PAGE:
tio

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English[edit]

Etymology[edit]

Borrowed from Hokkien (tio̍h).

Pronunciation[edit]

  • (Singapore) IPA(key): [tjoʔ˨˩], (sentence-final, or as an interjection) [tjoʔ˦˧]
  • (file)

Interjection[edit]

tio

  1. (Singlish, uncommon) Correct; that's right.

Related terms[edit]

Verb[edit]

tio (indeclinable)

  1. (Singlish, transitive) To get, receive, experience, suffer or be affected by.
    He tio virus
    She tio money
  2. (Singlish, intransitive) To win a game, especially a game of chance.
    She play lottery and tio
  3. (Singlish, auxiliary, rare) Used before a verb to indicate the passive voice.
    I tio banned

Usage notes[edit]

  • (correct): Typically only used among speakers familiar with Hokkien.
  • (to get, passive voice marker): In contrast to kena, which is exclusively negative, tio can be used to indicate both positive and negative effects.

Anagrams[edit]

Catalan[edit]

Etymology[edit]

Borrowed from Spanish tío.

Pronunciation[edit]

Noun[edit]

tio m (plural tios, feminine tia)

  1. (regional) uncle
    Synonyms: oncle, (colloquial) tiet
  2. (colloquial) dude; pal, when addressing them

Derived terms[edit]

Esperanto[edit]

Etymology[edit]

From ti- (demonstrative correlative prefix) +‎ -o (correlative suffix of objects).

Pronunciation[edit]

Pronoun[edit]

tio (accusative tion)

  1. that [thing] (demonstrative correlative of objects)

Usage notes[edit]

  • As with other correlatives of objects, and unlike English that, tio always functions as a pronoun, never an adjective.
  • When combined with ĉi, the adverbial particle of proximity, ĉi tio or tio ĉi means "this [thing]".
  • The plural forms tioj and tiojn are nonstandard and rare.

See also[edit]

Gallo[edit]

Etymology[edit]

From Old French clos, from Latin clausus (compare French clos, Norman clios)), perfect passive participle of claudō, claudere (shut, close).

Noun[edit]

tio m (plural tios)

  1. (agriculture) enclosure, field

Ilocano[edit]

Etymology[edit]

Borrowed from Spanish tío.

Pronunciation[edit]

  • Hyphenation: ti‧o
  • IPA(key): /ˈtijo/, [ˈti.jo]

Noun[edit]

tio (feminine tia)

  1. uncle
    Synonyms: uliteg, angkel

Italiot Greek[edit]

Etymology[edit]

Borrowed from Italian zio, from Latin thius.

Noun[edit]

tio f

  1. uncle

Maori[edit]

Etymology[edit]

From Proto-Malayo-Polynesian (compare Hawaiian kio, Malay tiram).

Noun[edit]

tio

  1. oyster

Old Galician-Portuguese[edit]

Etymology[edit]

Inherited from Late Latin thīum, from Ancient Greek θεῖος (theîos) Cognate with Old Spanish tio.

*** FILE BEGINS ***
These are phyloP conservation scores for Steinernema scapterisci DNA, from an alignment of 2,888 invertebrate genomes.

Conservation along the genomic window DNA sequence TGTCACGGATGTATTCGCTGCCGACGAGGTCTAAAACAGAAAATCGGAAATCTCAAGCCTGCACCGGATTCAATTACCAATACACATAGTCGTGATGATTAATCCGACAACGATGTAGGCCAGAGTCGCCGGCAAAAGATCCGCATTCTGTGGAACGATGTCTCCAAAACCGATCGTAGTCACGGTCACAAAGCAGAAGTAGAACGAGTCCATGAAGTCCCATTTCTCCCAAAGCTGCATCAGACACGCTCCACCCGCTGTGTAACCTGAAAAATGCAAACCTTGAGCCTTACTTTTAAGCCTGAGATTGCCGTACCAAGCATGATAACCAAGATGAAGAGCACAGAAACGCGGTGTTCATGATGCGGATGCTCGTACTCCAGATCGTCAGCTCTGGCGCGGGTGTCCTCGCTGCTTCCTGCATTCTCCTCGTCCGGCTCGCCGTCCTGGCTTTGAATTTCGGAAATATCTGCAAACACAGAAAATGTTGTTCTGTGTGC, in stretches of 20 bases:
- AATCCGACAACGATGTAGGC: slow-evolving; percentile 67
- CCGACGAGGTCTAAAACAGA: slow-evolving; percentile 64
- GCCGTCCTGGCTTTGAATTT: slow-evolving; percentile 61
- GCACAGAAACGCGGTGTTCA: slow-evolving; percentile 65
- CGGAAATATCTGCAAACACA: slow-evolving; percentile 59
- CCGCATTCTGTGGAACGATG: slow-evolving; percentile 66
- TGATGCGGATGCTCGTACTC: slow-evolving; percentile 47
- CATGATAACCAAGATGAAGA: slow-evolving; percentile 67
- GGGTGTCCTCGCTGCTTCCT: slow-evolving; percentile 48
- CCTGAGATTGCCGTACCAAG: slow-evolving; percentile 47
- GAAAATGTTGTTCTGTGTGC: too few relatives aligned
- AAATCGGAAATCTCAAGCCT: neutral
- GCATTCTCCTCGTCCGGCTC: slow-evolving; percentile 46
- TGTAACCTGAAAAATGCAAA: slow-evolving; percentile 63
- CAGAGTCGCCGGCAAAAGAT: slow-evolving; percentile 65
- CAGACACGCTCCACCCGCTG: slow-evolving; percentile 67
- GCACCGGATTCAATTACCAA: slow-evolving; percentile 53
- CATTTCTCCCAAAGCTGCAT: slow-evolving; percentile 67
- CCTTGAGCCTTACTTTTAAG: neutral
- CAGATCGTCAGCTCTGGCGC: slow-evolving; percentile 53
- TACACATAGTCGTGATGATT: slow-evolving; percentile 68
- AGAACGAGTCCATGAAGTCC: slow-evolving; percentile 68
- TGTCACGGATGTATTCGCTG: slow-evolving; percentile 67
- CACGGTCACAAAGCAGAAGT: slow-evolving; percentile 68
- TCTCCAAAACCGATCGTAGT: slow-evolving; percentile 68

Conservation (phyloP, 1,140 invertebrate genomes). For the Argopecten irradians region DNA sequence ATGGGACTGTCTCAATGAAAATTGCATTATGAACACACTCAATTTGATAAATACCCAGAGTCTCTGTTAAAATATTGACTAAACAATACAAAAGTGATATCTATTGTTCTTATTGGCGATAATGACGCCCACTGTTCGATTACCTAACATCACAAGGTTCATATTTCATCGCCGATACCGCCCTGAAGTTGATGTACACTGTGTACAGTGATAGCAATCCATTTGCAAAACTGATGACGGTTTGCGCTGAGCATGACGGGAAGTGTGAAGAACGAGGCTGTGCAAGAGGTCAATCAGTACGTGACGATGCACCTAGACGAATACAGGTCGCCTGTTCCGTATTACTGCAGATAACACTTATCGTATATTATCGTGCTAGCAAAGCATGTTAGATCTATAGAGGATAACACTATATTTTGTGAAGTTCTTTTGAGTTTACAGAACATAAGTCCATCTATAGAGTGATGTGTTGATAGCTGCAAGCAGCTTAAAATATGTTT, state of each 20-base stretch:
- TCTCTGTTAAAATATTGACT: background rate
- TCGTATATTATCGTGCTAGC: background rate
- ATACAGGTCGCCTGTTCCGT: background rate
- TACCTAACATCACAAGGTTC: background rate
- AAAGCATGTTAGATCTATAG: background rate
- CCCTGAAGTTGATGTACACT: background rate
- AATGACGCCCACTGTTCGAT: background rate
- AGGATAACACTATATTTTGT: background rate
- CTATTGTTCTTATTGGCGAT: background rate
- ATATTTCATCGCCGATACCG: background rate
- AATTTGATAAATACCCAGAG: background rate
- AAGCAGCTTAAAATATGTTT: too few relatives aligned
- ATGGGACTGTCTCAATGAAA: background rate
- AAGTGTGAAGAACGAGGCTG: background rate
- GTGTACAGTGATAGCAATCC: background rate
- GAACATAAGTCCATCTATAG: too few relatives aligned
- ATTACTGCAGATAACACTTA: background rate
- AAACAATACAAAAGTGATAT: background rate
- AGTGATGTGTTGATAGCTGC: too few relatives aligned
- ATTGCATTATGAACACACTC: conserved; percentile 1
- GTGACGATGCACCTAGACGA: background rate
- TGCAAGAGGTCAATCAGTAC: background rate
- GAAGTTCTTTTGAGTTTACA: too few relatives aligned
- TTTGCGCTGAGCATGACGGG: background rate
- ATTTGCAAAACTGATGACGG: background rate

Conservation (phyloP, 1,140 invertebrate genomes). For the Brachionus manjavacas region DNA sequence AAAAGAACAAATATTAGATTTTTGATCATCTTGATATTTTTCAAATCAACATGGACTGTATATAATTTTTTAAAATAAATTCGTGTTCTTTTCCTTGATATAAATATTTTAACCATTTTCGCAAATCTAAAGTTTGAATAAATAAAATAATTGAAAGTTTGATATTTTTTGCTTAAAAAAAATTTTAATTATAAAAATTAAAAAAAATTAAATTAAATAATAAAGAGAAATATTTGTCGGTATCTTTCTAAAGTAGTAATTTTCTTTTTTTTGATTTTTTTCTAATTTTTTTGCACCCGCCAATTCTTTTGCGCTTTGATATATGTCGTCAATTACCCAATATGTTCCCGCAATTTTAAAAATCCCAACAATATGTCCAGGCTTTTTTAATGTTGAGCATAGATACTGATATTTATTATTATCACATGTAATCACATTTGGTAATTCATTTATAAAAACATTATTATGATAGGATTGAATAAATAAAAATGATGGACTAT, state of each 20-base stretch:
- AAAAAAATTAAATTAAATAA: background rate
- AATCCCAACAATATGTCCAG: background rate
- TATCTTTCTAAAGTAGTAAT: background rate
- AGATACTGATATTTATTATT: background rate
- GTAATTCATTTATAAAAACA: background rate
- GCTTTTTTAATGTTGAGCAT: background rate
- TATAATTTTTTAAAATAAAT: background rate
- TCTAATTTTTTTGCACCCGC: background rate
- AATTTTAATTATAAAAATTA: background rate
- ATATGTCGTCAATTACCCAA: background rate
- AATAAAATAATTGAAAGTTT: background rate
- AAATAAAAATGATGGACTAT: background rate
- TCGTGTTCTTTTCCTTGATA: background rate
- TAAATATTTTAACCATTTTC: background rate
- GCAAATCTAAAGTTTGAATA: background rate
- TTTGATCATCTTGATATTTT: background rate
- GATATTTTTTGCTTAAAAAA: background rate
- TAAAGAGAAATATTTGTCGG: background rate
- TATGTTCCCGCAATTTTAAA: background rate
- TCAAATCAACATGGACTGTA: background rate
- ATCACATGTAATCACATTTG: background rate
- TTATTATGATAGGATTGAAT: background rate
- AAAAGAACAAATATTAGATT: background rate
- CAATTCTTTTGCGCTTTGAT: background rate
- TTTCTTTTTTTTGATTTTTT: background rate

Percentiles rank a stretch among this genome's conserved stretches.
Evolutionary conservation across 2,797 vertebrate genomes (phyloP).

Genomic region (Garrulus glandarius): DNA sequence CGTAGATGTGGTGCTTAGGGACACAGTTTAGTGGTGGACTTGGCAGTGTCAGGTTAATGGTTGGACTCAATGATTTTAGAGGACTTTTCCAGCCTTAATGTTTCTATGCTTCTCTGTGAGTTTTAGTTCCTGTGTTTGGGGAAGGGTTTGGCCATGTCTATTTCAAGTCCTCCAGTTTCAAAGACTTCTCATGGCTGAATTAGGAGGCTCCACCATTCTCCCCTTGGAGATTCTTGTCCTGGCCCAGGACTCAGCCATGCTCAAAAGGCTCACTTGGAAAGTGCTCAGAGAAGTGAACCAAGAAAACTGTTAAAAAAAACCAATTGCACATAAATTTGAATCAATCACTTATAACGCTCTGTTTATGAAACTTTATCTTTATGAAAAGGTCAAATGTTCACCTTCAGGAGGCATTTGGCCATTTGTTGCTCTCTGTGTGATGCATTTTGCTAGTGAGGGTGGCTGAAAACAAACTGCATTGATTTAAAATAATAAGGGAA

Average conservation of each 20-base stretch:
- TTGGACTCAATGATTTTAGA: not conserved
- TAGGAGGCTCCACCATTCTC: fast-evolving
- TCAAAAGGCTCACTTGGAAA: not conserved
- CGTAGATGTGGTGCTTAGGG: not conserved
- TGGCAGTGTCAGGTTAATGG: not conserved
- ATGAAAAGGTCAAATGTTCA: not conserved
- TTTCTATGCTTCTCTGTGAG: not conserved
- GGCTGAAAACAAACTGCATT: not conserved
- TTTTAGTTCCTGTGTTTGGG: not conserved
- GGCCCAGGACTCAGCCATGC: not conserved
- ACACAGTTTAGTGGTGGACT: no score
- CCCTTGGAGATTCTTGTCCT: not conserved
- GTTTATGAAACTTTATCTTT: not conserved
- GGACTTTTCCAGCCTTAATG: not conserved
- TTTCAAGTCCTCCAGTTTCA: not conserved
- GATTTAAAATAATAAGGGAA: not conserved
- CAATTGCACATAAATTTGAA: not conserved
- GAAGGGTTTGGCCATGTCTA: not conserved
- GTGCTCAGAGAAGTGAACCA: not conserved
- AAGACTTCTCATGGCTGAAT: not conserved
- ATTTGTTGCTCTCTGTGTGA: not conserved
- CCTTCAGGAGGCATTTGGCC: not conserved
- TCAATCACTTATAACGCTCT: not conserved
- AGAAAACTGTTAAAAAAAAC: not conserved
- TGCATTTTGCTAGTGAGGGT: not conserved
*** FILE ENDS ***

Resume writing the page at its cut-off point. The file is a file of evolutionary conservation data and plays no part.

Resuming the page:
Pronunciation[edit]

Noun[edit]

tio m (plural tios, feminine tia, feminine plural tias)

  1. uncle

Descendants[edit]

  • Galician: tío
  • Portuguese: tio

Old Spanish[edit]

Etymology[edit]

From Late Latin thius, from Ancient Greek θεῖος (theîos). Cognate with Old Galician-Portuguese tio.

Noun[edit]

tio m

  1. uncle
    • 13th century, Estoria de España, volume 2, page 64v:
      fuera / se pora Pamplona a conseiar se con / aquel su tio Rey don Garçia.
      (please add an English translation of this quotation)

Descendants[edit]

Old Swedish[edit]

Alternative forms[edit]

Etymology[edit]

From Old Norse tíu, from Proto-Germanic *tehun, from Proto-Indo-European *déḱm̥.

Numeral[edit]

tīo

  1. ten

Descendants[edit]

Papiamentu[edit]

Etymology[edit]

From Portuguese tio and Spanish tío and Kabuverdianu tiu.

Noun[edit]

tio

  1. uncle

Portuguese[edit]

Alternative forms[edit]

Etymology[edit]

Inherited from Old Galician-Portuguese tio, from Late Latin thīus, from Ancient Greek θεῖος (theîos). Compare Galician and Spanish tío, Italian zio, Sardinian tiu.

Pronunciation[edit]

  • (Northeastern Brazil) IPA(key): /ˈtiw/
  • Rhymes: -iu
  • Homophone: til (Brazil, ignoring syllable breaks)
  • Hyphenation: ti‧o

Noun[edit]

tio m (plural tios, feminine tia, feminine plural tias)

  1. uncle (brother of someone's father or mother, or an aunt's husband)
  2. (Brazil, colloquial, often considered disrespectful) uncle (term of address for any adult)
    1. (usually in the diminutive) guy; bloke
      Tinha dois tiozinhos no ponto.There were two guys at the bus stop.
    2. an employee who performs a given activity
      tio da limpezajanitor (literally, “uncle of the cleaning”)
  3. (slang, Brazil) an informal form of address for males of any age; bro
    Synonyms: cara, mano, velho

Derived terms[edit]

Descendants[edit]

  • Kabuverdianu: tiu
  • Guinea-Bissau Creole: tiu

Swedish[edit]

Swedish numbers (edit)
100
[a], [b] ←  1  ←  9 10 11  →  20  → 
1[a], [b]
    Cardinal: tio
    Ordinal: tionde
    Ordinal abbreviation: 10:e
    Multiplier: tiofaldig
    Fractional: tiondel

Alternative forms[edit]

Etymology[edit]

From Old Norse tíu, from Proto-Germanic *tehun (ten), from Proto-Indo-European *déḱm̥ (ten). Cognate with Icelandic tíu, Faroese tíggju, Norwegian ti, Danish ti and English ten.

Pronunciation[edit]

Numeral[edit]

tio

  1. ten

Coordinate terms[edit]

Related terms[edit]

See also[edit]

References[edit]